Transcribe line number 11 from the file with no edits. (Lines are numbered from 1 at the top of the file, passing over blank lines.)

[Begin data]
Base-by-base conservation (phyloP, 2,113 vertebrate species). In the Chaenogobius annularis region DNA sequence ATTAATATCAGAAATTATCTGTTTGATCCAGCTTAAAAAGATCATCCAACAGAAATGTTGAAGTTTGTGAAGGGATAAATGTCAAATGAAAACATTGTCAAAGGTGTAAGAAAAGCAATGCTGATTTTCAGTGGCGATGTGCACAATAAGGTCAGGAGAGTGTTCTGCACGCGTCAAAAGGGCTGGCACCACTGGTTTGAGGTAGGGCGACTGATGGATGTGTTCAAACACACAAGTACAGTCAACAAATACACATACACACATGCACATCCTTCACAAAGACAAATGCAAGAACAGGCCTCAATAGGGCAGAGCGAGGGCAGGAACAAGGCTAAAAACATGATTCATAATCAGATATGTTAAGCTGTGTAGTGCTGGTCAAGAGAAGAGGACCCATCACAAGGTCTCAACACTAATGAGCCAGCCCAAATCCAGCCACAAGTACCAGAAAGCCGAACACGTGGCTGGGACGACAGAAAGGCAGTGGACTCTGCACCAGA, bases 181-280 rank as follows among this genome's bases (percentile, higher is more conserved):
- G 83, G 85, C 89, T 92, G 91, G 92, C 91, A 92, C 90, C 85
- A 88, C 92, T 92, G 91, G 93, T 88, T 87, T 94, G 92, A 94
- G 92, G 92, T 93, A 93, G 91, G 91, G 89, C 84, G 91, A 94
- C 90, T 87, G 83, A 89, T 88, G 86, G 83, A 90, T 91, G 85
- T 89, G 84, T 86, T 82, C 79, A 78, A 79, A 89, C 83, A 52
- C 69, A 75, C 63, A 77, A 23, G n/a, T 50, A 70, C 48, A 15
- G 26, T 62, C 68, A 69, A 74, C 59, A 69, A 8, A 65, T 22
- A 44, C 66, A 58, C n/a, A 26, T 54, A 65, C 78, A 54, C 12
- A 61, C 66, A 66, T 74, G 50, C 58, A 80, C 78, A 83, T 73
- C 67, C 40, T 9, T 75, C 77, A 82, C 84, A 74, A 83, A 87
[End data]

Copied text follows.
- C 67, C 40, T 9, T 75, C 77, A 82, C 84, A 74, A 83, A 87